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Meet the Waterloo dropouts living the digital dream

Meet the Waterloo dropouts living the digital dream

Posted by PanamericanWorld on February 08, 2016

Hongwei Liu is standing in his office wearing head-to-toe black: crisp poplin shirt, jeans, suede sneakers. The co-founder and CEO of MappedIn, a multimillion-dollar company that crafts touch-screen directories for shopping malls and retail stores, is a University of Waterloo dropout who oversees a staff of 26.

He is 24 years old.

Liu is among a small but growing number of young adults in the Kitchener-Waterloo area who are redefining what it takes to create a successful business. They’ve abandoned their studies in order to launch startups in this cauldron of tech ingenuity. It could be argued they epitomize the entrepreneurial spirit, skipping classes to get in the game instead, following in the footsteps of industry icons such as Steve Jobs and Mark Zuckerberg.

There’s even a lucrative program for these dropouts. The Thiel Fellowship, established in 2011 by PayPal co-founder Peter Thiel, hands out $100,000 (U.S.) and invaluable mentorship to university students under the age of 22 who are willing to leave school to pursue a tech project. Two University of Waterloo dropouts, Liam Horne and Harry Gandhi, were among the 20 recipients of the two-year fellowship in 2015. More than 2,800 people had applied.

Harry Gandhi of Medella Health in Kitchener.

Harry Gandhi of Medella Health in Kitchener.

In Liu’s case, after three-and-a-half semesters he abandoned his electrical engineering studies to focus on MappedIn, which he founded in 2011 with two classmates. Less than five years later, the company now boasts clients such as Cadillac Fairview and Canadian Tire.

“This is the longest single thing I’ve done in my whole life,” Liu says with a laugh. “It got to the point that I could no longer pass school because of the amount of time I was spending on MappedIn. It was a pretty practical and necessary decision.”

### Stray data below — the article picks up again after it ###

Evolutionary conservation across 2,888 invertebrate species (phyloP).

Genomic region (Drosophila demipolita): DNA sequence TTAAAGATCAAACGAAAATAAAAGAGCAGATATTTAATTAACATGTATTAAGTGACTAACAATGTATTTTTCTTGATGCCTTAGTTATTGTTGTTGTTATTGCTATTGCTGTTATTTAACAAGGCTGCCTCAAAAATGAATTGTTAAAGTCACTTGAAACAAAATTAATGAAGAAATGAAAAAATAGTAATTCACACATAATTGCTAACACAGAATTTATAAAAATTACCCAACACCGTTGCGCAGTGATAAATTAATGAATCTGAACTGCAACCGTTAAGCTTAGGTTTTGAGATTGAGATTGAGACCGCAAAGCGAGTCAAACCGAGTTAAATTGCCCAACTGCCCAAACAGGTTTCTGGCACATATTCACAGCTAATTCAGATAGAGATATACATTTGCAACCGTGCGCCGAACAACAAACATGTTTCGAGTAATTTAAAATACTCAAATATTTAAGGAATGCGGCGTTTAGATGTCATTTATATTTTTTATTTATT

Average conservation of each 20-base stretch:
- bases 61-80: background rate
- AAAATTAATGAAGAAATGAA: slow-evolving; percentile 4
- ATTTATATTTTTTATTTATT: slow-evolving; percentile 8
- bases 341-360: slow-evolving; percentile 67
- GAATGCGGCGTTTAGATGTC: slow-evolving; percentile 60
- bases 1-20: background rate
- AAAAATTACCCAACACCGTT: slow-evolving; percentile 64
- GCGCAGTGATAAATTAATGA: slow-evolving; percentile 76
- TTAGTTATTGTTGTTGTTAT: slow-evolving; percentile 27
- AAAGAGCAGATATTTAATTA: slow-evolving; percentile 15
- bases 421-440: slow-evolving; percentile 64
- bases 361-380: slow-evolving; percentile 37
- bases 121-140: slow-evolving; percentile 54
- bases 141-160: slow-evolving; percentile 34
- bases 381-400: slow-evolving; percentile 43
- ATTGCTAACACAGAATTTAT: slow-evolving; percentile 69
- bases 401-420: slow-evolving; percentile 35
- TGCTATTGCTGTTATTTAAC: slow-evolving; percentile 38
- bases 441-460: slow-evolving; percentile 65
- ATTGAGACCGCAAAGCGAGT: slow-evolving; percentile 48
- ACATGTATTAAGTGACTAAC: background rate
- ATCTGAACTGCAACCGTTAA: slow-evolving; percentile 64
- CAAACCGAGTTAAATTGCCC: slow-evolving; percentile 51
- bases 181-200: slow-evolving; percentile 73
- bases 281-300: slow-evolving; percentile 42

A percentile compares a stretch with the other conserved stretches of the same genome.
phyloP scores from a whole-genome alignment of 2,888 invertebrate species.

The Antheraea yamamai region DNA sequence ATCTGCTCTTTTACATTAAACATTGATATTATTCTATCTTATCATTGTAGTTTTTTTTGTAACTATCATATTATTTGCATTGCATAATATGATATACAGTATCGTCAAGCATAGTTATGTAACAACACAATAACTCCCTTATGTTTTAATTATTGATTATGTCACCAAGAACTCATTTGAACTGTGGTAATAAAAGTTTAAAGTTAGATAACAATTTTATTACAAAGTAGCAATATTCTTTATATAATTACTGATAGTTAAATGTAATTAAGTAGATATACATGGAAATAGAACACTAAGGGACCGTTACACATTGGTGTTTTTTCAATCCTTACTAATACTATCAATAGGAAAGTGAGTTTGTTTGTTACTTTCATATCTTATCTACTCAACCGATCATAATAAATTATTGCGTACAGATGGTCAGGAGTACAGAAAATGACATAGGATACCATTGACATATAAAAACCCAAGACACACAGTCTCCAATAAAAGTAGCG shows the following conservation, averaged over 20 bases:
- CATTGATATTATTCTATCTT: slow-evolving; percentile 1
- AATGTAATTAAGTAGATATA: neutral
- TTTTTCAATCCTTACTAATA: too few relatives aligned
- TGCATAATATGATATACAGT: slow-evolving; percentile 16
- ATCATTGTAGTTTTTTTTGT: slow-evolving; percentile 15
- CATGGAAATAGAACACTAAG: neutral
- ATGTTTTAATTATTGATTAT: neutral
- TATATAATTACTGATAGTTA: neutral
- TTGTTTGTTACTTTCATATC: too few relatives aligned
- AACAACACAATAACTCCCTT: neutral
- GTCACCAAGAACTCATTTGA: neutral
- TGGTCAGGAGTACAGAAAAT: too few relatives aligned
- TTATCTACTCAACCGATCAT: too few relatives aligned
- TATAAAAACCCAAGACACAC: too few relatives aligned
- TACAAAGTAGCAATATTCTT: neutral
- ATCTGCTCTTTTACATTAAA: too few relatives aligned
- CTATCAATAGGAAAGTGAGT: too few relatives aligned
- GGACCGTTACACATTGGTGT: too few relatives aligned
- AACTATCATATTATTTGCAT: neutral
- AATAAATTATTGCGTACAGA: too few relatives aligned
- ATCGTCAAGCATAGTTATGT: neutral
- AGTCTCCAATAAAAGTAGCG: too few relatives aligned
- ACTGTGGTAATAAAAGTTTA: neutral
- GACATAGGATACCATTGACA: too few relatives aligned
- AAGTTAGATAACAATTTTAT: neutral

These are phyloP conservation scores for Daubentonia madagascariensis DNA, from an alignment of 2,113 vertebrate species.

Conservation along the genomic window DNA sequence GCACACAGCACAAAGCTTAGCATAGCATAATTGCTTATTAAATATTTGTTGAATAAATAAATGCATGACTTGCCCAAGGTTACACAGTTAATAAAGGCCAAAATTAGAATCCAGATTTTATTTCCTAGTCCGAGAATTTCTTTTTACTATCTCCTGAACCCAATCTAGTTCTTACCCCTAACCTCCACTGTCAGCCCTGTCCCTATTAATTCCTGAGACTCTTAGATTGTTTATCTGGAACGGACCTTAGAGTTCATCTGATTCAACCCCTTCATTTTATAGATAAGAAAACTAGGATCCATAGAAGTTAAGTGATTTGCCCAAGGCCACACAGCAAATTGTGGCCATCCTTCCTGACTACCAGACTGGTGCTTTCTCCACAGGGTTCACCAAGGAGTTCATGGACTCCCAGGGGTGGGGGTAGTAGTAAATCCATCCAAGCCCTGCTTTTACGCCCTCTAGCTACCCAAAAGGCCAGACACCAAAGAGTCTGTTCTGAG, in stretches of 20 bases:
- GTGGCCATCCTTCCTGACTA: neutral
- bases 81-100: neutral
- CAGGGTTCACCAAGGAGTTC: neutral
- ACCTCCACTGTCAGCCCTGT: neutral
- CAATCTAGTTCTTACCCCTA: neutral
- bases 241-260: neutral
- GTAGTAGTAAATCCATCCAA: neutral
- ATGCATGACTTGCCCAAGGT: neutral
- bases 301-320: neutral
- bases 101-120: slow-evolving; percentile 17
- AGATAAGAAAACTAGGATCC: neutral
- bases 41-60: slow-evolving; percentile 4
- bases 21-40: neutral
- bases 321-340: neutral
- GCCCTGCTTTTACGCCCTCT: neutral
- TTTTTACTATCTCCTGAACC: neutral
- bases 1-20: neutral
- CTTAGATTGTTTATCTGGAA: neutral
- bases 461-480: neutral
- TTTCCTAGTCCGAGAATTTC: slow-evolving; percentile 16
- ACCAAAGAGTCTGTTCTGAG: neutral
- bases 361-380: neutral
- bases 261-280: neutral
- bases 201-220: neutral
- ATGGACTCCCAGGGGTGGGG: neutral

Liu says going to university isn’t all it’s cracked up to be. “When my parents were going through post-secondary education, it was a distinction; now it’s a norm.

“It’s not going to guarantee anything anymore … that’s what a lot of parents miss out on, but I think most people our age have already figured that out.”

“There’s been a change, I would say, in the last five years with this generation of Internet kids,” says Iain Klugman, CEO of Communitech. The not-for-profit company is the Kitchener-Waterloo region’s leading tech hub and startup accelerator.

“They are latchkey kids. They’ve had access to the Internet their entire lives. Their peers are more important than their parents. They think differently and they communicate differently.”

During the past five years, more than 2,200 startups have been launched in Kitchener-Waterloo, raising nearly $850 million in investment. Innovation is the area’s forte, spurred by an alchemy of university-fuelled research, government investment, eager young minds and the presence of tech giants such as Google and BlackBerry.

Communitech is a hive of laptop-wielding 20-somethings located in a reclaimed downtown Kitchener factory once home to the largest leather tannery in the British Commonwealth. The Tannery is a place where startups are engaged in everything from data analytics to creating wearable technology for horses.

Walk through its colourful labyrinthine halls and you’ll also find Velocity Garage. Velocity, which provides University of Waterloo student- and alumni-run startups with workspace, mentorship and funding opportunities, has nurtured 165 companies, including MappedIn, since its 2008 launch. Sometimes that support creates such momentum in students’ startups that they need to drop out of school to see their business ideas through.

Reinforcing the program’s community spirit, many in the Garage’s open workspace wear Velocity hoodies and T-shirts. Their average age is 23.

“It’s never been cheaper to build a company and so the opportunity for young people has never been better,” Velocity director Mike Kirkup says. “They’re only constrained, ultimately, by their vision.”

Dropouts, Kirkup adds, are still in the minority — he estimates there is one for every five or six entrepreneurs who stay in school. But Klugman believes the number of dropouts is growing, even though the university aims to keep students by allowing them to use their businesses for co-op credits and class projects.

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